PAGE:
Analysis of article using Artificial Intelligence tools
|Author||Perkins R.S., Boyce M., Byrtek M.C., Ellis R.C., Hill C., Fitzpatrick P.S., Demirel S.|
|Title||Roadmap to wellness: Exploring live customized music at the bedside for hospitalized children|
Perkins R.S., Boyce M., Byrtek M.C., Ellis R.C., Hill C., Fitzpatrick P.S., Demirel S.; Roadmap to wellness: Exploring live customized music at the bedside for hospitalized children ;Frontiers in Oncology vol:8.0 issue: FEB page:
|Keywords||Customized; Joy; Live; Music; Neuropsychology; Pediatrics; Postoperative; Transformative
|Link to article|| https://www.scopus.com/inward/record.uri?eid=2-s2.0-85042107067&doi=10.3389%2ffonc.2018.00021&partnerID=40&md5=5bfa2e2570b1910b2d5671ca0ea31373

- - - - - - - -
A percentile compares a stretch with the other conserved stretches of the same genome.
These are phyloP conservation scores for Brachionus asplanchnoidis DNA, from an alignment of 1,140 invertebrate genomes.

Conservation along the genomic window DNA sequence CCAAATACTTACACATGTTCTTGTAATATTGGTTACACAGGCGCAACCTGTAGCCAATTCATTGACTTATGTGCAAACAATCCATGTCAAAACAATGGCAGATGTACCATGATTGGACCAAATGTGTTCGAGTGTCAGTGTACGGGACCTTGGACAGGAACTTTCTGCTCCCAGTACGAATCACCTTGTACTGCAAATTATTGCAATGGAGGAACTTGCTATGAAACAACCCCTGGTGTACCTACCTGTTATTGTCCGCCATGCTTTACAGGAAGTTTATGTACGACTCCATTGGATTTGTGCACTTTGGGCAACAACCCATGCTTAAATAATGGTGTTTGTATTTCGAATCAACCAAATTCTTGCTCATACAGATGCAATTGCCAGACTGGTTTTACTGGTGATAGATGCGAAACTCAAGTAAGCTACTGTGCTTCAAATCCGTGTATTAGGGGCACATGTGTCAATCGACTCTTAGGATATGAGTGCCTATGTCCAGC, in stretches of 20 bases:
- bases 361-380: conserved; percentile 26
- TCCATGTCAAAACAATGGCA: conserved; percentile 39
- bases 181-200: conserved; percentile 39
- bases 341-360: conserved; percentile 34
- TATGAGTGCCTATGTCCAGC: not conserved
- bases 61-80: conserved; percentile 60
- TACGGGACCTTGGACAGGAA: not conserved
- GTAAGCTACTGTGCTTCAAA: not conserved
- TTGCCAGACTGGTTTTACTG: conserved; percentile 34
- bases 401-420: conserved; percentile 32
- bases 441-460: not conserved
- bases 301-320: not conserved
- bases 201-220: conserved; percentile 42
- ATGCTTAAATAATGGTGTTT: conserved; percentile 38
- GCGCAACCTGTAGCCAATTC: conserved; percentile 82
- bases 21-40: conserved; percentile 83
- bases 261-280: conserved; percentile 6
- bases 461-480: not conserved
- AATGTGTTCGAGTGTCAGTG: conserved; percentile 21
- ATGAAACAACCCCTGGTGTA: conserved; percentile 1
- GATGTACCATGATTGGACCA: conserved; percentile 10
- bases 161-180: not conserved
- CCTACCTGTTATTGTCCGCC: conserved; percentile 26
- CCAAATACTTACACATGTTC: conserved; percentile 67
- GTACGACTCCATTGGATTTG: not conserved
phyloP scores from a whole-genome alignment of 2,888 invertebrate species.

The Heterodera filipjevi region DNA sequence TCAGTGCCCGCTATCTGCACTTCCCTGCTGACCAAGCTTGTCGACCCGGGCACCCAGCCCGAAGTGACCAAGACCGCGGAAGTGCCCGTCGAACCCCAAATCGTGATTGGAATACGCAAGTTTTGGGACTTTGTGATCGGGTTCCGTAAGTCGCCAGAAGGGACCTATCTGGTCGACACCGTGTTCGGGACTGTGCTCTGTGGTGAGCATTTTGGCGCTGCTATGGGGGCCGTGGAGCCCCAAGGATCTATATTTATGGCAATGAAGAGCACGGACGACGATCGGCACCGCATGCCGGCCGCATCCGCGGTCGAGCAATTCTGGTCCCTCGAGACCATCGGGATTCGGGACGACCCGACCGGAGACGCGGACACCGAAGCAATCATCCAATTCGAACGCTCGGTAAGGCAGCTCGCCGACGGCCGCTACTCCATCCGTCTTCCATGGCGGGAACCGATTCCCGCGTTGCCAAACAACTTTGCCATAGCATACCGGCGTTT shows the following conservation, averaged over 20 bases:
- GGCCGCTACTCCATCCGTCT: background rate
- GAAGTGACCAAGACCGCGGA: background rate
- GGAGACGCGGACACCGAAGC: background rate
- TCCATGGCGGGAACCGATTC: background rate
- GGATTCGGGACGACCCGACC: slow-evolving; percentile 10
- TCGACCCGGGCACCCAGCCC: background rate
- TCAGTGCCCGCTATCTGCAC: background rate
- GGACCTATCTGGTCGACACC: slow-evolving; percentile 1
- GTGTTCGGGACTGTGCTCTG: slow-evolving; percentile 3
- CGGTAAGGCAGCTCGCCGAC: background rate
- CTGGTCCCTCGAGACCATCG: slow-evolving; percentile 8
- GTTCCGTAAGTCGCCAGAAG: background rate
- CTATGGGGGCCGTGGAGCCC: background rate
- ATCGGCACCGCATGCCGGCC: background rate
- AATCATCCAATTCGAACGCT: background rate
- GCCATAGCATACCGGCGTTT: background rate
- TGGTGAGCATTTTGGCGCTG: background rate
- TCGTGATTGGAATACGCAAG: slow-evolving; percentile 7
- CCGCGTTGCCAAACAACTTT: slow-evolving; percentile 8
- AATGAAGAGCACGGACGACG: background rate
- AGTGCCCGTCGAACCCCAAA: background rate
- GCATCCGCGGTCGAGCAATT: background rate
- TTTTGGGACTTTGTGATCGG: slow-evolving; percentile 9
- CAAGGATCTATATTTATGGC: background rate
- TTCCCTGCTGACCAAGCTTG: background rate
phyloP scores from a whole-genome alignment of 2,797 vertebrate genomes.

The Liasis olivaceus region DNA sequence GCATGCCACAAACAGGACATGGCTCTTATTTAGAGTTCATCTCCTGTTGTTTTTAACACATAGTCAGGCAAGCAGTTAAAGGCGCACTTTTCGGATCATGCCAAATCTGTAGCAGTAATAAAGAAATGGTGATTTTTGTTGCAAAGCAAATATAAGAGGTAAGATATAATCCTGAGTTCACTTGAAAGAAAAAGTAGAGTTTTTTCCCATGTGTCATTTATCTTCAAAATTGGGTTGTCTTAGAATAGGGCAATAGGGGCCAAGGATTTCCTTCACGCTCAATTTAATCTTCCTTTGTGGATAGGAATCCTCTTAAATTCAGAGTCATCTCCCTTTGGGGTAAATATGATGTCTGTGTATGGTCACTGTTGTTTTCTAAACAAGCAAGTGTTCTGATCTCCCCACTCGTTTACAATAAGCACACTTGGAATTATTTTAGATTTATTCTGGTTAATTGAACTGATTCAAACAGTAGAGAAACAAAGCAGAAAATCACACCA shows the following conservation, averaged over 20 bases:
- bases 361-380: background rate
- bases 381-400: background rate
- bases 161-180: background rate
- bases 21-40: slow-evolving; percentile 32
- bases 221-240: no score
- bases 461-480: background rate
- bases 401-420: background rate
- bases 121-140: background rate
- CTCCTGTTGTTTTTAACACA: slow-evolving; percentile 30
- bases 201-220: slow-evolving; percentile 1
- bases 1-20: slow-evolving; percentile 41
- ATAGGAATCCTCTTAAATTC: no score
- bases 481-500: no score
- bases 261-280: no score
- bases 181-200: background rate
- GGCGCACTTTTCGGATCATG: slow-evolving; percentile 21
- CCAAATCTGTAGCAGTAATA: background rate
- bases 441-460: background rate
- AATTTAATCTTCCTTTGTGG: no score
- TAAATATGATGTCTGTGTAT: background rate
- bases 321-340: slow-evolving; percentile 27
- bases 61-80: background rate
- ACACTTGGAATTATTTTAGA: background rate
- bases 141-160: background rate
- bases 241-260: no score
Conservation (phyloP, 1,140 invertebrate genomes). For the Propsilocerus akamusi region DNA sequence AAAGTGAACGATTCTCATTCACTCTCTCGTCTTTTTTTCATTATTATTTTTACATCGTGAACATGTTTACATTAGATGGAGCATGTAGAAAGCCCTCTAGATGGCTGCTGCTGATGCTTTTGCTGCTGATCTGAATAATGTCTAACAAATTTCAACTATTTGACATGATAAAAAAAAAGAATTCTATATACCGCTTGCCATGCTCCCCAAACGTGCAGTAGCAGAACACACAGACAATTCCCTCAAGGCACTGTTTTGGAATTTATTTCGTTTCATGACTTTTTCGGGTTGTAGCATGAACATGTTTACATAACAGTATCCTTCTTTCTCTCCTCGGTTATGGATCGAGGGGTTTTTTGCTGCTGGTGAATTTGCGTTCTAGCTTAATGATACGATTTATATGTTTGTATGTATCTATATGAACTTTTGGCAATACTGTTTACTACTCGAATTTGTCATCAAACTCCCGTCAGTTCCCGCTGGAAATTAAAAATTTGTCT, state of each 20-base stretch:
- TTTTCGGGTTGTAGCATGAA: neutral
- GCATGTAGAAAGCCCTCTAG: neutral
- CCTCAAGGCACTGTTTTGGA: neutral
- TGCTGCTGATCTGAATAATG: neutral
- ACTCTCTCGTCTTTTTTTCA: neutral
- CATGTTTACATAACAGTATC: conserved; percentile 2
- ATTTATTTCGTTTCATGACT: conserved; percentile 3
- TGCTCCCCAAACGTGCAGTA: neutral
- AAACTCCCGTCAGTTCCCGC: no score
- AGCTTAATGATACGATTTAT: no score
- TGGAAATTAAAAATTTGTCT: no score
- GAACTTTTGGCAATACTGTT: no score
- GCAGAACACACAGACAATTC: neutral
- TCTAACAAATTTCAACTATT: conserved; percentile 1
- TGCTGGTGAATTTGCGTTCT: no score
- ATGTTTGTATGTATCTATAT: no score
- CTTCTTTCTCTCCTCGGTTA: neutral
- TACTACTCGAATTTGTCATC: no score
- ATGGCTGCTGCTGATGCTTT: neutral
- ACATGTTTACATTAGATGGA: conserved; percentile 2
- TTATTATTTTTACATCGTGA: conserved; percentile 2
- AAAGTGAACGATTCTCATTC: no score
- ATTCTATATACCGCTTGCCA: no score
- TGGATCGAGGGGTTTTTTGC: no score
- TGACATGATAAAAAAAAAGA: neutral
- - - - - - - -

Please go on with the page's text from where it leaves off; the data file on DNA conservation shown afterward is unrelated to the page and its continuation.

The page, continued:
|Abstract||Background: Randomized trials on clinical outcomes of music are conflicting, with few performed in the postoperative pediatric population. We aimed to determine if there was a benefit of a live, customized bedside music delivery program (MyMusicRx®) for children hospitalized after pediatric surgery. We present our perspective on the utility of music medicine, review others' work in this area, and discuss future directions. Methods: All admitted postsurgical patients aged between 5 and 18 years were considered. One live, customized music session was delivered by a MyMusicRx® music specialist to intervention participants, and compared with matched controls who did not receive music intervention. Pain, cumulative analgesia dosage, and vital signs within 12 h after unit arrival were compared between groups. Results: Thirty-two participants (16 intervention, 16 controls; 8:8 females:males per group) were enrolled. No differences in age, surgery length, or duration of music intervention were found between groups. No differences in pain scores (p = 0.73), heart rate (p = 0.82), respirations (p = 84), narcotic (p = 0.92) or non-narcotic medication usage (p = 0.88, 0.86, 0.95; ibuprofen, acetaminophen, and ketorolac, respectively), or time to first narcotic dose (p = 0.64) were found. Conclusion: A single music intervention in the acute postoperative period did not appear to be adequate to augment traditional methods of pain and hemodynamic control. Prior studies have similar outcome measures but conflicting results. We did not evaluate psychological well-being, patient engagement, or family perception in this pilot study. Future directions include developing and validating a tool that explores the observable impact of music medicine on children's emotions and behaviors. © 2018 Perkins, Boyce, Byrtek, Ellis, Hill, Fitzpatrick and Demirel.